This page will include information about wildlife locally as well as what you are likely to see during the year.


See what you should be looking for through the year….in our Parish and around the Country

For information on Toad Patrol click Gen Wildlife Info below and then click Toads

Mid January 2011 and we have already seen Hares acting mad and chasing around on the fields. Snowdrops in our garden are almost out. Blackbirds, skylarks, dunnocks, robins, great tits etc are all singing away.


The Toad watch patrols along The Street in Ashwellthorpe started on 14 February 2017. Each year the toads make their way from Ashwellthorpe Wood to their breeding pond on the west side of The Street and there are now about 27 volunteers who will patrol the toad crossing area and help them to cross the road. This avoids many toad (frog and newt) roadkill casualties. At present the patrols work from 6.00 to 8.15 p.m. whenever the temperature is above 5 C and, preferably for the toads, also damp as well. Up to 25 February 2017, 4 toads, 16 frogs and 6 common newts have been carried to safety with, unfortunately, 5 roadkill frog casualties.


As part of the Toadwatch patrols between 25 January and 7 April 2016, the volunteers also carried frogs to safety across The Street, Ashwellthorpe. An interesting phenomenon this year was the fact that we helped some 489 frogs across the road to and from the pond on Wood Farm land when the numbers between 2010 and last year ranged between 4 and 24 each year. The patrollers had, of course, noticed this abundance of frogs when, on some evenings 71, 66, 34 etc. frogs in some 45-minute sessions had kept them on their toes, but it was also noted by John Heaser, the initiator and co-ordinator of Norfolk Toadwatch. On 28 March, he commented “Has Ashwellthorpe had a plague of frogs? 24 last year and 431 this year! Where have they all come from?”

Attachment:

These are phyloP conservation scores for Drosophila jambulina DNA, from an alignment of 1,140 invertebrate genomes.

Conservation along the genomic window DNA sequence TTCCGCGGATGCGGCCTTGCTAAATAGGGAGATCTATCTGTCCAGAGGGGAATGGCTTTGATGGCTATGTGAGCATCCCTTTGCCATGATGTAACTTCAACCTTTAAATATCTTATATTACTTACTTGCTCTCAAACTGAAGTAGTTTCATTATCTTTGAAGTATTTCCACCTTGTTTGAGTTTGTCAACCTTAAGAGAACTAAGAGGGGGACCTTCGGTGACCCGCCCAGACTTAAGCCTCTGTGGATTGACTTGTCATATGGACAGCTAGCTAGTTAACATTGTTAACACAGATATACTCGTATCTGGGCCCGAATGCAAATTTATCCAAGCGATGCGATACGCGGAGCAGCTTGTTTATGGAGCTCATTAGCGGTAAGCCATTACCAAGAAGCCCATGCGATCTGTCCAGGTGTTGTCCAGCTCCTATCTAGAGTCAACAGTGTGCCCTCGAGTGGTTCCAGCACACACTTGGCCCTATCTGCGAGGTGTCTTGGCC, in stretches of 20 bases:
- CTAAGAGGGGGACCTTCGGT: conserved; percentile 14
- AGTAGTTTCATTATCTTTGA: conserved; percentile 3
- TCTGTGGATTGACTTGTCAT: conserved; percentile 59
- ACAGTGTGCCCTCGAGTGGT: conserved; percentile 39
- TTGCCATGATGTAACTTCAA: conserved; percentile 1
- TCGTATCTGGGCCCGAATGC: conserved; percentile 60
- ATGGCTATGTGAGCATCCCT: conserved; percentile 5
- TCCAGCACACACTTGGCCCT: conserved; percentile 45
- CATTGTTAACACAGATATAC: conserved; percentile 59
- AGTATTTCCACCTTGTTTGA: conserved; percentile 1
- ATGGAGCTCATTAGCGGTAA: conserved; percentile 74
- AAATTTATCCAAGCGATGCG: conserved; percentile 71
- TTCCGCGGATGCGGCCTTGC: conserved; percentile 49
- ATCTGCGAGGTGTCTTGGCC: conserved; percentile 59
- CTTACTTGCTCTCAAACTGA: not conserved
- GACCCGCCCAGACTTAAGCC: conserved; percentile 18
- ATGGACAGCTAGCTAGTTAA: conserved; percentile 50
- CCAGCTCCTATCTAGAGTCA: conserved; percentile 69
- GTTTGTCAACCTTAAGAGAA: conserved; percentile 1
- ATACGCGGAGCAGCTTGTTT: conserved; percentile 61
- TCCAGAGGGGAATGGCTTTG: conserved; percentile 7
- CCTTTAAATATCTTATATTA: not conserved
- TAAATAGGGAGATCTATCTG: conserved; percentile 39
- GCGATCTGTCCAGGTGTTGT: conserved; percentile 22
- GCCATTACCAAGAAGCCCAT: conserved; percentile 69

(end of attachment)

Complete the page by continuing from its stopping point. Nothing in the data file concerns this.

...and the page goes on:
I replied that we’d all been wondering about this too as, on some evenings, two patrollers had found it almost impossible to gather all the frogs safely. I wondered whether a nearby small pond which was home to resident frogs had become congested and many moved to the next nearest stretch of water to breed. My understanding had been that frogs can live in small, shallower pieces of water, e.g. garden ponds, but toads like the deeper, still,  larger ponds as well as, of course, their native breeding pond. I also wondered whether our mass frog movement to the toads’ breeding pond  would interfere with the toads themselves. John’s understanding was that frogs, too, stay close to their breeding ponds and supposed that in Ashwellthorpe many of them are able to live in the Wood too, and that their numbers have increased. He also added re. the toads’ breeding pond on Wood Farm land that “hopefully the pond there is big enough for them to coexist with the toads”. He referred our e-mail correspondence to Dr Silviu Petrovan, Conservation Co-ordinator of the Froglife charity and Honorary Research Associate in the Faculty of Science at the University of Hull, and to Dr. Anne Edwards, Chair of the Wymondham Branch of Norfolk Wildlife Trust and Scientist of the John Innes Centre. Dr. Petrovan commented: